The Government of Jordan (GOJ) is committed to advancing the digital economy as strategic growth sector for the Kingdom. On digital infrastructure, the GOJ commits to further developing access to internet broadband to reach 100% penetration rate by 2021. As part of that, the GOJ is opening the National Broadband Network (7,000 kilometers of fiber) for Public Private Partnership, allowing affordable fiber broadband to 1.3 million households around Jordan. On digital payments, the GOJ commits to increasing country-level cashless payments from 33 to 50% by 2020 and to digitizing 80% of government to citizens payments by 2021. On developing digital skills, the GOJ will launch a national skills development initiative to train 35,000 people on the 21st century skills and mainstreaming digital skills in public schools to train 300 thousands by 2022. To enable a friendly business environment for entrepreneurs, the GOJ is committed to launching a regulatory reform process in 2019, following a participatory approach with ecosystem representatives. To complete automation of Government services, the GOJ commits to automate key services by 2021. Building on the recent transformations of the Ministry of ICT to Ministry of Digital Economy and Entrepreneurship, the GOJ will launch its digital transformation action plan in partnership with the ecosystem by end of 2019.
The Government of Lebanon (GOL) is committed to building a Digital Nation and to transform Lebanon into a regional technology and innovation hub. The GOL is in the process of finalizing its digital transformation plan and aims to double the knowledge economy’s contribution to GDP and double the employment in this sector by 2025. To achieve this, the GOL plans to: (i) reach 100% broadband penetration rate by end of 2021; (ii) develop and execute the digital transformation of the public sector and offer citizens a fully digitized journey across all government services, with 500,000 users signed up to the government digital platform by end of 2021; (iii) provide a supportive regulatory framework to help grow the Fintech industry and facilitate digital payments, launch a new national digital currency by the end of 2020, and launch an Electronic Trading Platform (ETP) to improve financing for private sector activities in 2020; (iv) leverage its pool of skilled and entrepreneurial talent in Lebanon and abroad to build a digital economy focused on innovation and private initiative, increase the number of start-ups fivefold and double yearly venture capital funding by 2025; and (v) address the existing skills gap by preparing the youth for the global, digital jobs of the future through launching a national training academy by 2021.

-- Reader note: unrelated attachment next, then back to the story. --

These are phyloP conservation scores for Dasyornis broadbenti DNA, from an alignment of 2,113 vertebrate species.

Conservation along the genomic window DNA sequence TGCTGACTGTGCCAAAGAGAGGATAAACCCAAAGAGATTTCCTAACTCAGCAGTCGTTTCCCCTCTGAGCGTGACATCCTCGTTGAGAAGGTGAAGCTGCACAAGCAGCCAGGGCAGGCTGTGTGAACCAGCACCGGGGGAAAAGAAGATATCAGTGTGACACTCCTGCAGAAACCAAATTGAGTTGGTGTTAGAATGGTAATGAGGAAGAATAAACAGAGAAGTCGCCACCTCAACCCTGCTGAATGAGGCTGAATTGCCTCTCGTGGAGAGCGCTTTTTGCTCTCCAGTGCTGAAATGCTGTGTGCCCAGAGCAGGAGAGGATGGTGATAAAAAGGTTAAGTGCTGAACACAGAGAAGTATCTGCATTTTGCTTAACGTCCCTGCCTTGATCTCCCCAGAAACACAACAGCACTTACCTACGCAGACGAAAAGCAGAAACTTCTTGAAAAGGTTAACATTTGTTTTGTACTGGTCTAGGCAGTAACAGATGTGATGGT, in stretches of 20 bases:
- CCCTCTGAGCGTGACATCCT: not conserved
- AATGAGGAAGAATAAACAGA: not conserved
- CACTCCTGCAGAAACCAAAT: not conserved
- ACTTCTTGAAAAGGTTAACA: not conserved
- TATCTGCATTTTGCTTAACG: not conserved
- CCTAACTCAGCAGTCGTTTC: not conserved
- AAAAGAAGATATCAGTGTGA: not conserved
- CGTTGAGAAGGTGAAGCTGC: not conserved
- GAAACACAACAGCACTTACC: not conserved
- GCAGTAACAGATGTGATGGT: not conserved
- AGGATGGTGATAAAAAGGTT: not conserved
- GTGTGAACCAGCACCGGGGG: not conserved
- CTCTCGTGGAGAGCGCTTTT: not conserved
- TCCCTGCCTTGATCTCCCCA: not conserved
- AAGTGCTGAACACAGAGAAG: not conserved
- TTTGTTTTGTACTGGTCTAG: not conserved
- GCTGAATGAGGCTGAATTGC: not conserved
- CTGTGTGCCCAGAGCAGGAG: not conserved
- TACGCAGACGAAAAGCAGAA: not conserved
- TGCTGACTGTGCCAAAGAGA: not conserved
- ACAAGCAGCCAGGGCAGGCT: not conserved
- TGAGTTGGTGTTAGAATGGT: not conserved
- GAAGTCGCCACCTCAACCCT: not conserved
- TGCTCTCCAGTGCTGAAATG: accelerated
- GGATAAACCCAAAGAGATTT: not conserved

The World Bank commits to support Iraq, Lebanon and Jordan in achieving their visions and plans for digital transformation by providing the necessary resources and instruments. The World Bank will work closely with the Governments, private sector, academia and civil society to maximize the impact of digitization and reap the digital dividends for their societies. This support will include: (i) pursuing plans to ensure affordable access to high-speed internet and facilitate investment in broadband; (ii) delivering digital government services and improving access to data, while ensuring the highest standards of cybersecurity and data privacy; (iii) developing a modern digital payment infrastructure; (iv) scaling up digital entrepreneurship; and (v) ensuring education and training programs meet current and future skills needs.